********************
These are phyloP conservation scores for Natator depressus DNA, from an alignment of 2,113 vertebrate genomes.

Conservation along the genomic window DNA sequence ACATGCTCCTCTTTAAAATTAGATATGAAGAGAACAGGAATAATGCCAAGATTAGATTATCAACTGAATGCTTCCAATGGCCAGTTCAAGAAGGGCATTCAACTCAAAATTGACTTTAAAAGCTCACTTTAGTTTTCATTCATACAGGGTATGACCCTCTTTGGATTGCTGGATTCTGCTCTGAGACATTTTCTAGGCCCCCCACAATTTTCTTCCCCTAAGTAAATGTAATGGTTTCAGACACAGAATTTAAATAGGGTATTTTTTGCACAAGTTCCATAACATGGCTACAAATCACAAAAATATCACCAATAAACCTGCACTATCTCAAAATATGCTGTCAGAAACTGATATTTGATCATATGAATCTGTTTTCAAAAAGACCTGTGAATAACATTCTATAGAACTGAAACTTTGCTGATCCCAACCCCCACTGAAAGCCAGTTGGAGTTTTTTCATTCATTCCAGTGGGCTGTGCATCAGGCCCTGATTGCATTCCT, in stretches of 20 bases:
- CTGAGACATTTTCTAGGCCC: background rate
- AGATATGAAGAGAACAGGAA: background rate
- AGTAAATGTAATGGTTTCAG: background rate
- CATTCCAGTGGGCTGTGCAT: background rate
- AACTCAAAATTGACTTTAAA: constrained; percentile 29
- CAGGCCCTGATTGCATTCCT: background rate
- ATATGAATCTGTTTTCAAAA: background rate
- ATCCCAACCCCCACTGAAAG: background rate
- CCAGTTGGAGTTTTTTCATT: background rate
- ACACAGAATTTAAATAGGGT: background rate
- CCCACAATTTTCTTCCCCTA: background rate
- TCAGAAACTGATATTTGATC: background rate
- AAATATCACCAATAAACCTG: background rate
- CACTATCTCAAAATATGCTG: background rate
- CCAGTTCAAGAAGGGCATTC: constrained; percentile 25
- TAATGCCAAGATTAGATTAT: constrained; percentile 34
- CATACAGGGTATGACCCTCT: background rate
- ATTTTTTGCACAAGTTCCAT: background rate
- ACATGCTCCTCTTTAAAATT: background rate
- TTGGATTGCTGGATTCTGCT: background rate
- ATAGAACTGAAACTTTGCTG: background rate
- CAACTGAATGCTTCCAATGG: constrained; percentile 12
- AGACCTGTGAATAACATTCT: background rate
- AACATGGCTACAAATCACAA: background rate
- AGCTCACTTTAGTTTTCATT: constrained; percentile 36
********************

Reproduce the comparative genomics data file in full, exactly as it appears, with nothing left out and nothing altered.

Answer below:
These are phyloP conservation scores for Natator depressus DNA, from an alignment of 2,113 vertebrate genomes.

Conservation along the genomic window DNA sequence ACATGCTCCTCTTTAAAATTAGATATGAAGAGAACAGGAATAATGCCAAGATTAGATTATCAACTGAATGCTTCCAATGGCCAGTTCAAGAAGGGCATTCAACTCAAAATTGACTTTAAAAGCTCACTTTAGTTTTCATTCATACAGGGTATGACCCTCTTTGGATTGCTGGATTCTGCTCTGAGACATTTTCTAGGCCCCCCACAATTTTCTTCCCCTAAGTAAATGTAATGGTTTCAGACACAGAATTTAAATAGGGTATTTTTTGCACAAGTTCCATAACATGGCTACAAATCACAAAAATATCACCAATAAACCTGCACTATCTCAAAATATGCTGTCAGAAACTGATATTTGATCATATGAATCTGTTTTCAAAAAGACCTGTGAATAACATTCTATAGAACTGAAACTTTGCTGATCCCAACCCCCACTGAAAGCCAGTTGGAGTTTTTTCATTCATTCCAGTGGGCTGTGCATCAGGCCCTGATTGCATTCCT, in stretches of 20 bases:
- CTGAGACATTTTCTAGGCCC: background rate
- AGATATGAAGAGAACAGGAA: background rate
- AGTAAATGTAATGGTTTCAG: background rate
- CATTCCAGTGGGCTGTGCAT: background rate
- AACTCAAAATTGACTTTAAA: constrained; percentile 29
- CAGGCCCTGATTGCATTCCT: background rate
- ATATGAATCTGTTTTCAAAA: background rate
- ATCCCAACCCCCACTGAAAG: background rate
- CCAGTTGGAGTTTTTTCATT: background rate
- ACACAGAATTTAAATAGGGT: background rate
- CCCACAATTTTCTTCCCCTA: background rate
- TCAGAAACTGATATTTGATC: background rate
- AAATATCACCAATAAACCTG: background rate
- CACTATCTCAAAATATGCTG: background rate
- CCAGTTCAAGAAGGGCATTC: constrained; percentile 25
- TAATGCCAAGATTAGATTAT: constrained; percentile 34
- CATACAGGGTATGACCCTCT: background rate
- ATTTTTTGCACAAGTTCCAT: background rate
- ACATGCTCCTCTTTAAAATT: background rate
- TTGGATTGCTGGATTCTGCT: background rate
- ATAGAACTGAAACTTTGCTG: background rate
- CAACTGAATGCTTCCAATGG: constrained; percentile 12
- AGACCTGTGAATAACATTCT: background rate
- AACATGGCTACAAATCACAA: background rate
- AGCTCACTTTAGTTTTCATT: constrained; percentile 36